I discovered something last week. Actually, calling it a “discovery” imbues it with significance and something akin to magic. That’s not what I’m talking about. And to say that I came across something new and unique isn’t really the truth, either.
But, I did finally admit that spending most of my week out in nature and not looking at a screen was really good for me. I think I spent about 5 minutes in Zuckerland, and limiting time with Fakebook was especially positive.
So as I move forward into the summer months, I’m planning to spend as little time online as possible. If I read blogs, I will have a routine and try to keep to just a handful of meaningful sites.
I am planning to continue with the blogging, but I’m not sure what other writing I’m going to be doing.
I begin a new part-time job with a local credit union this week. Efforts to connect with projects and nonprofit options have led me to a dead end. I feel like I’m transitioning into a new phase of life.
When I’m not working, or umpiring, I’m going to go out for rides on my bike, hitting the beach twice a month, and maybe I’ll even take up hiking—something I haven’t done in years.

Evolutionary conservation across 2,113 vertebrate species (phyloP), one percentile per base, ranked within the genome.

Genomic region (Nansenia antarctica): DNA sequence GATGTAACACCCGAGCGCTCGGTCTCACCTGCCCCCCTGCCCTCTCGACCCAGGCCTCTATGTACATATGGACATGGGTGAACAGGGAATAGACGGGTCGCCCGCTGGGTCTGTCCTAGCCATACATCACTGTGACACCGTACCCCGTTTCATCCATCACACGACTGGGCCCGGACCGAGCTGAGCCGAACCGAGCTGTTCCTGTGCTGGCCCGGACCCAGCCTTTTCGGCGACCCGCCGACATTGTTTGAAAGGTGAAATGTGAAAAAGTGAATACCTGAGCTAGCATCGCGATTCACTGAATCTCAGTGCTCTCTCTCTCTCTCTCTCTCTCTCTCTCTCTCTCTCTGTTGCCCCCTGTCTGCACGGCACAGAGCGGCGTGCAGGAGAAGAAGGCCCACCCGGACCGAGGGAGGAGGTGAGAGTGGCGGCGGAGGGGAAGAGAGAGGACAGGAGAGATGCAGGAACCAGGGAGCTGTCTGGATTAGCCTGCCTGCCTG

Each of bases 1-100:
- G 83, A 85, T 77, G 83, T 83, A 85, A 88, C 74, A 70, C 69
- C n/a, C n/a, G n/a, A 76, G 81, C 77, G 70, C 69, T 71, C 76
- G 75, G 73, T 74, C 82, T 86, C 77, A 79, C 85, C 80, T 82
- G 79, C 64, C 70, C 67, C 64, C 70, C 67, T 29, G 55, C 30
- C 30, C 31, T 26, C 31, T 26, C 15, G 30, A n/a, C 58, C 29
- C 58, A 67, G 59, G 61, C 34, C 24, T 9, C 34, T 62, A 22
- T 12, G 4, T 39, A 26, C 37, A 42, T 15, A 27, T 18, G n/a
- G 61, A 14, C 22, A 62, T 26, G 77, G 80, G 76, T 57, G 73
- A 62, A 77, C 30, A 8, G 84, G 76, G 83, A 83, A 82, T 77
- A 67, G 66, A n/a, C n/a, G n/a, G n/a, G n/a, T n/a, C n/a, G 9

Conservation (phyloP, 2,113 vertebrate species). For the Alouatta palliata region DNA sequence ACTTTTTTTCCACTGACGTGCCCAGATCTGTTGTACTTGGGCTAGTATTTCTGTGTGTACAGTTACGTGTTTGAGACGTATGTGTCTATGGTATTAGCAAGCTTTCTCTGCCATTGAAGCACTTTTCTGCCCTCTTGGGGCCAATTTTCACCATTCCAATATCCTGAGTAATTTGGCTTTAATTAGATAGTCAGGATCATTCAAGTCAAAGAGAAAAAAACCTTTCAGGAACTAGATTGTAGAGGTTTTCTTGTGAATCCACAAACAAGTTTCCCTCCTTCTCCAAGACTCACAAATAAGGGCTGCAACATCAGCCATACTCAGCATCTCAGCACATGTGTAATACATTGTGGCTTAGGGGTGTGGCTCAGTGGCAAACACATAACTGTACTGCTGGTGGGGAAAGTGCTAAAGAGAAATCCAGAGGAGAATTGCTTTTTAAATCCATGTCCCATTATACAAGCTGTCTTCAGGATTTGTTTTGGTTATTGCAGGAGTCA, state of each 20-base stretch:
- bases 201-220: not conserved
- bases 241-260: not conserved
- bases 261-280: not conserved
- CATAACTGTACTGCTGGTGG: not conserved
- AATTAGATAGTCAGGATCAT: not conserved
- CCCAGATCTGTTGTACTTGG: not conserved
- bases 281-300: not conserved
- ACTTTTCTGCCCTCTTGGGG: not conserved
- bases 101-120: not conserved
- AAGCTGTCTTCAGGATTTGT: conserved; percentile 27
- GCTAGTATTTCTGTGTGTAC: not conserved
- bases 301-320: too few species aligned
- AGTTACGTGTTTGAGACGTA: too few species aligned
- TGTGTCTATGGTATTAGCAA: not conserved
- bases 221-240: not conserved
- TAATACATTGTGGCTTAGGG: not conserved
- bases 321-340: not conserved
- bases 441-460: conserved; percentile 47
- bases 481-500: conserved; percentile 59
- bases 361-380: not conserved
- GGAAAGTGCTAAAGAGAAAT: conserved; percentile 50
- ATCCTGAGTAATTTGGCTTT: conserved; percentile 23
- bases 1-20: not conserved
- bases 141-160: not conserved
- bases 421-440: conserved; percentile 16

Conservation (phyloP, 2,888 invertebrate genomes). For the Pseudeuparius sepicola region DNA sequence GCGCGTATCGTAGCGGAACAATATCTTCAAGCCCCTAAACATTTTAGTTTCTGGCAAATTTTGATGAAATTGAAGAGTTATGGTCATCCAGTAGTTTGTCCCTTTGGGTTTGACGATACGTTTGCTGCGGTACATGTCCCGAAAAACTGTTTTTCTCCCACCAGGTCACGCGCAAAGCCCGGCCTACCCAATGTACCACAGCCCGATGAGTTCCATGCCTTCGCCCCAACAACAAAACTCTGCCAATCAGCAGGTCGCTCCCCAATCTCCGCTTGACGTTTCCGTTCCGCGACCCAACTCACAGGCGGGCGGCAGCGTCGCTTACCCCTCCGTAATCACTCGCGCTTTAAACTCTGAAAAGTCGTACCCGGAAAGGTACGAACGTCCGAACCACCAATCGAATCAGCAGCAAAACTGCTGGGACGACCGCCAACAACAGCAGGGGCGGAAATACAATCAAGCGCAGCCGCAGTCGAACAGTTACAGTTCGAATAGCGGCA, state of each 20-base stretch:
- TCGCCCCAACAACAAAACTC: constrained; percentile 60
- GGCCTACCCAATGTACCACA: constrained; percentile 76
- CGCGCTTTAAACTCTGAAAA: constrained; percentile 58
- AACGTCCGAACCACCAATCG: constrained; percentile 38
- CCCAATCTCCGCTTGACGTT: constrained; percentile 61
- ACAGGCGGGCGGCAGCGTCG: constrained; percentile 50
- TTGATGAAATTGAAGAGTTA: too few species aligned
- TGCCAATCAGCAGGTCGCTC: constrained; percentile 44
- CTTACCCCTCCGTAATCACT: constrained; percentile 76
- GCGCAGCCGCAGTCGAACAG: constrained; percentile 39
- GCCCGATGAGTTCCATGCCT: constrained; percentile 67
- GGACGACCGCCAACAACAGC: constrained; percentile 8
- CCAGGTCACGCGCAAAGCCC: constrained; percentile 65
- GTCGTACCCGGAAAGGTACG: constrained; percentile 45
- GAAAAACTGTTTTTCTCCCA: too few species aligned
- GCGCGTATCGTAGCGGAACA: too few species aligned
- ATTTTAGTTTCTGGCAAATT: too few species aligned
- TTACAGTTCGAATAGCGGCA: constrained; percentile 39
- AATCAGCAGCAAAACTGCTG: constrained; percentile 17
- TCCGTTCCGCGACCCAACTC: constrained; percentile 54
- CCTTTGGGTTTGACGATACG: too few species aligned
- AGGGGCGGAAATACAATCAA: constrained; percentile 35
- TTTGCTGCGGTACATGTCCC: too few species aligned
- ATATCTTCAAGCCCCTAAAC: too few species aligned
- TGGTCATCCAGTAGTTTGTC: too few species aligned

For nearly 10 years I was connected to a lot of people. Then, over the course of the past couple of years, those contacts have fallen away. People have proven that when you can’t do the heavy lifting necessary to make them look good (so they can take the credit), it’s pretty certain that they’ll kick you to the curb, or worse, forget about you.
In my last book of essays, I titled the final one “Goin’ Back,” a nod to a song I loved by Nils Lofgren (written by Carole King). That essay was about my hometown and the changes that have been taking place there since I grew up.
I can’t return to the place in time that once existed. But I can get back to some things that are more genuine and personal than what technology is capable of delivering.